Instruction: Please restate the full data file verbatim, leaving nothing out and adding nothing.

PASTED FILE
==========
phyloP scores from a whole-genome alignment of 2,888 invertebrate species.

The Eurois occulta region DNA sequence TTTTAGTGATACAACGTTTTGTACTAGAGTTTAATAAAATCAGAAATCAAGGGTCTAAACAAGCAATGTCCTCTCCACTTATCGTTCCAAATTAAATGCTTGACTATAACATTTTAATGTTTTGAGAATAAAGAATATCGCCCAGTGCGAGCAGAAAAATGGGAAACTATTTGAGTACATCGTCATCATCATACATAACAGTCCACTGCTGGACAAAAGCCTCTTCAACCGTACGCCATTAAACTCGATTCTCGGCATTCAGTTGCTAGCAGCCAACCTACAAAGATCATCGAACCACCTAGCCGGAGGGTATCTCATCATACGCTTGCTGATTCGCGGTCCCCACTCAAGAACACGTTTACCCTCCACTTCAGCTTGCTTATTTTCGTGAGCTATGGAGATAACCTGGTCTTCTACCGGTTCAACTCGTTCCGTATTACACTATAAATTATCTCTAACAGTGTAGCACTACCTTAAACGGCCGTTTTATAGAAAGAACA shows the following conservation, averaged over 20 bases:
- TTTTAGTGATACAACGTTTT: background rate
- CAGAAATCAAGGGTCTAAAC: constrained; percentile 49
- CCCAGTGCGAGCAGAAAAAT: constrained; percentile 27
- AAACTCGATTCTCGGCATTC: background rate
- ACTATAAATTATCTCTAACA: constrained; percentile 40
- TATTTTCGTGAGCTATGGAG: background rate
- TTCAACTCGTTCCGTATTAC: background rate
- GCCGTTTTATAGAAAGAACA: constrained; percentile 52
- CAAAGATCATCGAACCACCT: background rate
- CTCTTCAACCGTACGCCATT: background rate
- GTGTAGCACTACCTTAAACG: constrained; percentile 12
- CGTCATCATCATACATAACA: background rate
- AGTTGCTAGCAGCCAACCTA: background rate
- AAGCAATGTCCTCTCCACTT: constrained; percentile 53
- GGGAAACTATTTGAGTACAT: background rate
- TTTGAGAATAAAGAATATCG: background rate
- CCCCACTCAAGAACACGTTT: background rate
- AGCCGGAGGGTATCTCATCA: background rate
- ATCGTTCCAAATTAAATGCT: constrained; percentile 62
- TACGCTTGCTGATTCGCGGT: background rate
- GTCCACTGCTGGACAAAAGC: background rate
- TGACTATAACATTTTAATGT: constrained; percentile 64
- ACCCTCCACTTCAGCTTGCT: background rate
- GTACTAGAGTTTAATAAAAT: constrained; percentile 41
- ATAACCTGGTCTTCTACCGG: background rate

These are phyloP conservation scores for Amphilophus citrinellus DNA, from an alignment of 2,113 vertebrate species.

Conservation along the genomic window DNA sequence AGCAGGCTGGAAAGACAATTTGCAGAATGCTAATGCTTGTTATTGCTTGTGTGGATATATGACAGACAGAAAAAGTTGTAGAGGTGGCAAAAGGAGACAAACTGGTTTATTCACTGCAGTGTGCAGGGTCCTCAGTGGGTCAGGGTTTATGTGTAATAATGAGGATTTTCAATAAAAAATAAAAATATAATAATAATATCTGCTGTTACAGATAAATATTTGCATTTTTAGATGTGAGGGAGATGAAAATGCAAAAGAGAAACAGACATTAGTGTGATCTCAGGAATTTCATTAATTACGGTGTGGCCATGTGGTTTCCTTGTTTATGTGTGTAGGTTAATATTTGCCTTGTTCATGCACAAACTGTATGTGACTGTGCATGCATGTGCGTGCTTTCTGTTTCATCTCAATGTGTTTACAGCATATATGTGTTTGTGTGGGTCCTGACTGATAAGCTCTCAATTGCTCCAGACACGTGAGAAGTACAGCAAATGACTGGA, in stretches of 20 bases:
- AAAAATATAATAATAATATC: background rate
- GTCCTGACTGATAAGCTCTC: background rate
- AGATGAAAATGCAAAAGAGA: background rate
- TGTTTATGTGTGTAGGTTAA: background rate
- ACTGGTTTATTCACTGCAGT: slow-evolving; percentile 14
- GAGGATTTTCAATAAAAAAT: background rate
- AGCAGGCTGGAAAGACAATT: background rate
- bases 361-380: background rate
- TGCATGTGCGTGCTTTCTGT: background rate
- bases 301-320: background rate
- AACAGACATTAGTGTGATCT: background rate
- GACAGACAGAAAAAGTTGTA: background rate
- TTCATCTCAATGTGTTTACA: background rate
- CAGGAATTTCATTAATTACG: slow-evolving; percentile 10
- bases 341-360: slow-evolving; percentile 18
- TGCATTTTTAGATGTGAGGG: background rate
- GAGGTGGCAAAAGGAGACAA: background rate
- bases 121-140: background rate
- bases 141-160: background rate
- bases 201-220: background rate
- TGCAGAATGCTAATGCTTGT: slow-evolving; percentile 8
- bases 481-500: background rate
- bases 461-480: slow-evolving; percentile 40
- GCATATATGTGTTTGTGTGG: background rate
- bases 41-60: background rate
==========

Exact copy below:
phyloP scores from a whole-genome alignment of 2,888 invertebrate species.

The Eurois occulta region DNA sequence TTTTAGTGATACAACGTTTTGTACTAGAGTTTAATAAAATCAGAAATCAAGGGTCTAAACAAGCAATGTCCTCTCCACTTATCGTTCCAAATTAAATGCTTGACTATAACATTTTAATGTTTTGAGAATAAAGAATATCGCCCAGTGCGAGCAGAAAAATGGGAAACTATTTGAGTACATCGTCATCATCATACATAACAGTCCACTGCTGGACAAAAGCCTCTTCAACCGTACGCCATTAAACTCGATTCTCGGCATTCAGTTGCTAGCAGCCAACCTACAAAGATCATCGAACCACCTAGCCGGAGGGTATCTCATCATACGCTTGCTGATTCGCGGTCCCCACTCAAGAACACGTTTACCCTCCACTTCAGCTTGCTTATTTTCGTGAGCTATGGAGATAACCTGGTCTTCTACCGGTTCAACTCGTTCCGTATTACACTATAAATTATCTCTAACAGTGTAGCACTACCTTAAACGGCCGTTTTATAGAAAGAACA shows the following conservation, averaged over 20 bases:
- TTTTAGTGATACAACGTTTT: background rate
- CAGAAATCAAGGGTCTAAAC: constrained; percentile 49
- CCCAGTGCGAGCAGAAAAAT: constrained; percentile 27
- AAACTCGATTCTCGGCATTC: background rate
- ACTATAAATTATCTCTAACA: constrained; percentile 40
- TATTTTCGTGAGCTATGGAG: background rate
- TTCAACTCGTTCCGTATTAC: background rate
- GCCGTTTTATAGAAAGAACA: constrained; percentile 52
- CAAAGATCATCGAACCACCT: background rate
- CTCTTCAACCGTACGCCATT: background rate
- GTGTAGCACTACCTTAAACG: constrained; percentile 12
- CGTCATCATCATACATAACA: background rate
- AGTTGCTAGCAGCCAACCTA: background rate
- AAGCAATGTCCTCTCCACTT: constrained; percentile 53
- GGGAAACTATTTGAGTACAT: background rate
- TTTGAGAATAAAGAATATCG: background rate
- CCCCACTCAAGAACACGTTT: background rate
- AGCCGGAGGGTATCTCATCA: background rate
- ATCGTTCCAAATTAAATGCT: constrained; percentile 62
- TACGCTTGCTGATTCGCGGT: background rate
- GTCCACTGCTGGACAAAAGC: background rate
- TGACTATAACATTTTAATGT: constrained; percentile 64
- ACCCTCCACTTCAGCTTGCT: background rate
- GTACTAGAGTTTAATAAAAT: constrained; percentile 41
- ATAACCTGGTCTTCTACCGG: background rate

These are phyloP conservation scores for Amphilophus citrinellus DNA, from an alignment of 2,113 vertebrate species.

Conservation along the genomic window DNA sequence AGCAGGCTGGAAAGACAATTTGCAGAATGCTAATGCTTGTTATTGCTTGTGTGGATATATGACAGACAGAAAAAGTTGTAGAGGTGGCAAAAGGAGACAAACTGGTTTATTCACTGCAGTGTGCAGGGTCCTCAGTGGGTCAGGGTTTATGTGTAATAATGAGGATTTTCAATAAAAAATAAAAATATAATAATAATATCTGCTGTTACAGATAAATATTTGCATTTTTAGATGTGAGGGAGATGAAAATGCAAAAGAGAAACAGACATTAGTGTGATCTCAGGAATTTCATTAATTACGGTGTGGCCATGTGGTTTCCTTGTTTATGTGTGTAGGTTAATATTTGCCTTGTTCATGCACAAACTGTATGTGACTGTGCATGCATGTGCGTGCTTTCTGTTTCATCTCAATGTGTTTACAGCATATATGTGTTTGTGTGGGTCCTGACTGATAAGCTCTCAATTGCTCCAGACACGTGAGAAGTACAGCAAATGACTGGA, in stretches of 20 bases:
- AAAAATATAATAATAATATC: background rate
- GTCCTGACTGATAAGCTCTC: background rate
- AGATGAAAATGCAAAAGAGA: background rate
- TGTTTATGTGTGTAGGTTAA: background rate
- ACTGGTTTATTCACTGCAGT: slow-evolving; percentile 14
- GAGGATTTTCAATAAAAAAT: background rate
- AGCAGGCTGGAAAGACAATT: background rate
- bases 361-380: background rate
- TGCATGTGCGTGCTTTCTGT: background rate
- bases 301-320: background rate
- AACAGACATTAGTGTGATCT: background rate
- GACAGACAGAAAAAGTTGTA: background rate
- TTCATCTCAATGTGTTTACA: background rate
- CAGGAATTTCATTAATTACG: slow-evolving; percentile 10
- bases 341-360: slow-evolving; percentile 18
- TGCATTTTTAGATGTGAGGG: background rate
- GAGGTGGCAAAAGGAGACAA: background rate
- bases 121-140: background rate
- bases 141-160: background rate
- bases 201-220: background rate
- TGCAGAATGCTAATGCTTGT: slow-evolving; percentile 8
- bases 481-500: background rate
- bases 461-480: slow-evolving; percentile 40
- GCATATATGTGTTTGTGTGG: background rate
- bases 41-60: background rate